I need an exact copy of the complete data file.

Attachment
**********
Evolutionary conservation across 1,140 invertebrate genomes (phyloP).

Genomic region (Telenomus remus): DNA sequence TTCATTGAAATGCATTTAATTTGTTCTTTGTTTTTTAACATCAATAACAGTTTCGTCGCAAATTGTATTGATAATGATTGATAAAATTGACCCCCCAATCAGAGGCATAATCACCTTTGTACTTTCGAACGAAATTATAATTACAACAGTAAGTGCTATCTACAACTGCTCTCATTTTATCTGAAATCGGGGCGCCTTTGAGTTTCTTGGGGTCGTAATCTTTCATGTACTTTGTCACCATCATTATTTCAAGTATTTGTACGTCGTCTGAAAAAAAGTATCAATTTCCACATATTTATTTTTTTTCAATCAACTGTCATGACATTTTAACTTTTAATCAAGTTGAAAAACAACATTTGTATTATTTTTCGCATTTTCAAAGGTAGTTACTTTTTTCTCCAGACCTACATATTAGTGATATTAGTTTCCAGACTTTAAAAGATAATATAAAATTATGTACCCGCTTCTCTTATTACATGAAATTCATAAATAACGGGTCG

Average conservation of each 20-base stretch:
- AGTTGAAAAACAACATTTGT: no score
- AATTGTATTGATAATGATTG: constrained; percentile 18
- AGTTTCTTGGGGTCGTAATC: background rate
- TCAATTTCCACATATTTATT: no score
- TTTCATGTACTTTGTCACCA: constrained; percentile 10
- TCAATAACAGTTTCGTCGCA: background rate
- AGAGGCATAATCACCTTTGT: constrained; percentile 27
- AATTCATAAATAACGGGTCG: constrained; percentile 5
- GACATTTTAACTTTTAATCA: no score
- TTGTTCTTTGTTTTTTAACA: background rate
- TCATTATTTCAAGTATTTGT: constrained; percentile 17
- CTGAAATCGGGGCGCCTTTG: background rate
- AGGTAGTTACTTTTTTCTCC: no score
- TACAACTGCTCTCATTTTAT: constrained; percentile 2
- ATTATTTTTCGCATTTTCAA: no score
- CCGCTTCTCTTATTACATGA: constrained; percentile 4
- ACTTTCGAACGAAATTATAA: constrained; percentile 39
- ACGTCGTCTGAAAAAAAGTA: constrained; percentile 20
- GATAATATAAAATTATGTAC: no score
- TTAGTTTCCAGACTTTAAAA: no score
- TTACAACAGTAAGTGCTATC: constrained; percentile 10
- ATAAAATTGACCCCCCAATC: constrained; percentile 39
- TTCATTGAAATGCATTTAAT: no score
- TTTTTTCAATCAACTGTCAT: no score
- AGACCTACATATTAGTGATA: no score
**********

Evolutionary conservation across 1,140 invertebrate genomes (phyloP).

Genomic region (Telenomus remus): DNA sequence TTCATTGAAATGCATTTAATTTGTTCTTTGTTTTTTAACATCAATAACAGTTTCGTCGCAAATTGTATTGATAATGATTGATAAAATTGACCCCCCAATCAGAGGCATAATCACCTTTGTACTTTCGAACGAAATTATAATTACAACAGTAAGTGCTATCTACAACTGCTCTCATTTTATCTGAAATCGGGGCGCCTTTGAGTTTCTTGGGGTCGTAATCTTTCATGTACTTTGTCACCATCATTATTTCAAGTATTTGTACGTCGTCTGAAAAAAAGTATCAATTTCCACATATTTATTTTTTTTCAATCAACTGTCATGACATTTTAACTTTTAATCAAGTTGAAAAACAACATTTGTATTATTTTTCGCATTTTCAAAGGTAGTTACTTTTTTCTCCAGACCTACATATTAGTGATATTAGTTTCCAGACTTTAAAAGATAATATAAAATTATGTACCCGCTTCTCTTATTACATGAAATTCATAAATAACGGGTCG

Average conservation of each 20-base stretch:
- AGTTGAAAAACAACATTTGT: no score
- AATTGTATTGATAATGATTG: constrained; percentile 18
- AGTTTCTTGGGGTCGTAATC: background rate
- TCAATTTCCACATATTTATT: no score
- TTTCATGTACTTTGTCACCA: constrained; percentile 10
- TCAATAACAGTTTCGTCGCA: background rate
- AGAGGCATAATCACCTTTGT: constrained; percentile 27
- AATTCATAAATAACGGGTCG: constrained; percentile 5
- GACATTTTAACTTTTAATCA: no score
- TTGTTCTTTGTTTTTTAACA: background rate
- TCATTATTTCAAGTATTTGT: constrained; percentile 17
- CTGAAATCGGGGCGCCTTTG: background rate
- AGGTAGTTACTTTTTTCTCC: no score
- TACAACTGCTCTCATTTTAT: constrained; percentile 2
- ATTATTTTTCGCATTTTCAA: no score
- CCGCTTCTCTTATTACATGA: constrained; percentile 4
- ACTTTCGAACGAAATTATAA: constrained; percentile 39
- ACGTCGTCTGAAAAAAAGTA: constrained; percentile 20
- GATAATATAAAATTATGTAC: no score
- TTAGTTTCCAGACTTTAAAA: no score
- TTACAACAGTAAGTGCTATC: constrained; percentile 10
- ATAAAATTGACCCCCCAATC: constrained; percentile 39
- TTCATTGAAATGCATTTAAT: no score
- TTTTTTCAATCAACTGTCAT: no score
- AGACCTACATATTAGTGATA: no score